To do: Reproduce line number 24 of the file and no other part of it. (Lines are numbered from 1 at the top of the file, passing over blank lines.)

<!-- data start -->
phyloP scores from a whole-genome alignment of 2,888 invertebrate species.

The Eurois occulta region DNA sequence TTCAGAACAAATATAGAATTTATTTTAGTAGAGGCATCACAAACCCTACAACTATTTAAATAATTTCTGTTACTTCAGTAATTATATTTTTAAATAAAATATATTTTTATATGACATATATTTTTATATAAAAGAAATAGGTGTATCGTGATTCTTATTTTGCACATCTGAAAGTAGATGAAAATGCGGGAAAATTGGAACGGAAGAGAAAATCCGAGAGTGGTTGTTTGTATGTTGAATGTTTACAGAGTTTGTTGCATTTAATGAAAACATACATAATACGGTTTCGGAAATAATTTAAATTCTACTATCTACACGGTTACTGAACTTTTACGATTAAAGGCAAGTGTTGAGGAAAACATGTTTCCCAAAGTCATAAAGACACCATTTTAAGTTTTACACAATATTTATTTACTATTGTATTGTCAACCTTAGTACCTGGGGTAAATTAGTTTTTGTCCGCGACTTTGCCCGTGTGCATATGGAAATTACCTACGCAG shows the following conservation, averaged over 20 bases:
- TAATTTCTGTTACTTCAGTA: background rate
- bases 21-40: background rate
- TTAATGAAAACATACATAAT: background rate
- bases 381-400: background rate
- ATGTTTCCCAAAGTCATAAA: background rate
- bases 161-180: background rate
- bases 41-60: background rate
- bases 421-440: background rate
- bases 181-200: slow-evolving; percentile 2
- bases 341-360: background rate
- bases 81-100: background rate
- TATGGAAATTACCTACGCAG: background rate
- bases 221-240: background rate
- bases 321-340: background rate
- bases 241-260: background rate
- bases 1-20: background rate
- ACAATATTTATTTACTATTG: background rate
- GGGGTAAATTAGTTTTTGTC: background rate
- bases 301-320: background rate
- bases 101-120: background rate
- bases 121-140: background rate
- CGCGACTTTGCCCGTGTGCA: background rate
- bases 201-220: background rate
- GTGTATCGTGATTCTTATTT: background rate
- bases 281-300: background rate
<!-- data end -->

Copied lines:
- CGCGACTTTGCCCGTGTGCA: background rate